Quick Fixes: Common Household Repairs You Can Do Yourself

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Homeownership often comes with a to-do list of maintenance and repairs. While some projects require professional expertise, there are plenty of common household repairs that you can tackle on your own. Not only will these quick fixes save you money, but they’ll also give you a sense of accomplishment. In this guide, we’ll explore several common household repairs and how you can easily do them yourself.

1. Patching Small Holes in Walls

Small holes and dings in your walls from accidents or nail holes are common in any home. To fix them, you’ll need a putty knife, spackling paste, and sandpaper. Simply apply the spackling paste, smooth it with the putty knife, let it dry, and sand it down. Once painted, your wall will look as good as new.

2. Unclogging Drains

A clogged drain in the kitchen or bathroom can be a nuisance. For minor clogs, you can use a plunger or a drain snake. Plunge the drain vigorously, or insert the snake and turn it clockwise to remove blockages. Remember to wear gloves and have a bucket nearby to catch any debris.

3. Fixing a Leaky Faucet

A dripping faucet can be not only annoying but wasteful. Typically, it’s a worn-out washer or O-ring that’s the culprit. Turn off the water supply to the faucet, disassemble it, replace the damaged parts, and reassemble. If you’re not sure about the faucet model, take the old parts to a hardware store to find a matching replacement.

4. Repairing a Running Toilet

A running toilet can waste a significant amount of water and money. The issue usually stems from a worn flapper, flush valve, or float. You can buy a toilet repair kit at a hardware store, follow the instructions, and replace the faulty components to stop the running water.

5. Replacing a Light Fixture

Upgrading a light fixture can refresh the look of a room. Turn off the power to the fixture, remove the old one, and connect the wires to the new fixture following the manufacturer’s instructions. Always use appropriate safety precautions when working with electrical components.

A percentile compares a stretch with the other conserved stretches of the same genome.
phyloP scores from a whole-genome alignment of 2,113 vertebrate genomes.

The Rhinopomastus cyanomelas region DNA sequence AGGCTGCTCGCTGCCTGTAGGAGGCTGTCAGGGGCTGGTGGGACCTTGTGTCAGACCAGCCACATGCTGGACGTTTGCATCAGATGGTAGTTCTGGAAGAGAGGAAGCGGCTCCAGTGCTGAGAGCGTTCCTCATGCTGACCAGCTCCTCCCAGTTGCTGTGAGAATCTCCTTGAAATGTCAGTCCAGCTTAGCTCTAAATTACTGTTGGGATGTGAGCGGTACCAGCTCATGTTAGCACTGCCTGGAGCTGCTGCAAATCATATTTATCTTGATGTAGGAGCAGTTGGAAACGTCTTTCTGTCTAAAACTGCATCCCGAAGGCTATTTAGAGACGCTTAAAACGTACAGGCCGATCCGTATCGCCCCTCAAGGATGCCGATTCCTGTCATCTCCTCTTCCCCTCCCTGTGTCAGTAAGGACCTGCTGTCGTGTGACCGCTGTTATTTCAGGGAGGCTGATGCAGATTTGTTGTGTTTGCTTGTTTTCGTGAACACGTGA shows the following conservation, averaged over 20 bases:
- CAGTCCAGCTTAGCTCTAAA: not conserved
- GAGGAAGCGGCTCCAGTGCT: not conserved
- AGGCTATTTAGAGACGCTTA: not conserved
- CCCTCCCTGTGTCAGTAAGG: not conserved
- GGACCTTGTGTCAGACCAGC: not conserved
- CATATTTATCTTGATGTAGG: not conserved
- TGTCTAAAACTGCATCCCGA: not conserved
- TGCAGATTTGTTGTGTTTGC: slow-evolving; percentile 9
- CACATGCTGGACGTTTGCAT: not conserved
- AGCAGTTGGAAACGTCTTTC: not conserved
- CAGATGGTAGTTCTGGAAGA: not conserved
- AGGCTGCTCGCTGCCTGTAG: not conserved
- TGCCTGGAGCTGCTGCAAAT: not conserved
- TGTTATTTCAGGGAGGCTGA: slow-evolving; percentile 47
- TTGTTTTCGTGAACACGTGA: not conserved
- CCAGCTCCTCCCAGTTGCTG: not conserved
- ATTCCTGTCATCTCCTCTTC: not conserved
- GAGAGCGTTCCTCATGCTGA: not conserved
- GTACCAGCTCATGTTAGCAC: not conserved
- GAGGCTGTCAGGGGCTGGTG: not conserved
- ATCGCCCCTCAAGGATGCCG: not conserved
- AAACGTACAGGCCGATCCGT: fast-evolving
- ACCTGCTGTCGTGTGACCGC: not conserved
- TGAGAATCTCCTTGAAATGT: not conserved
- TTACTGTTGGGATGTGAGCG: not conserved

6. Installing a New Door Lock

Whether you’re upgrading for security or style, changing a door lock is a manageable DIY project. Remove the old lock, install the new one, and make sure it’s aligned properly. A well-functioning lock is essential for your home’s safety.

7. Sealing Gaps and Cracks

Gaps and cracks around windows and doors can lead to energy loss and drafts. Use caulk or weatherstripping to seal these gaps. Proper sealing helps maintain a comfortable indoor temperature and lowers your energy bills.

8. Replacing a Broken Tile

Broken tiles in your kitchen or bathroom can be an eyesore. To replace one, use a chisel to remove the old tile and adhesive. Apply adhesive and install the new tile, making sure it’s level and properly spaced. Once the adhesive dries, grout the area to complete the repair.

9. Fixing a Running Garbage Disposal

A malfunctioning garbage disposal is often due to clogs or jammed blades. First, unplug or disconnect the power. Insert an Allen wrench into the disposal’s bottom and turn it counterclockwise to free the blades. If there’s a clog, use pliers or a disposal tool to clear it. Reconnect the power and test the disposal.

10. Lubricating Squeaky Hinges

Squeaky door hinges can be an annoyance, but they’re easily fixed with some lubricant. Apply a lubricant like WD-40 to the hinge pin and move the door back and forth to distribute the lubricant evenly.


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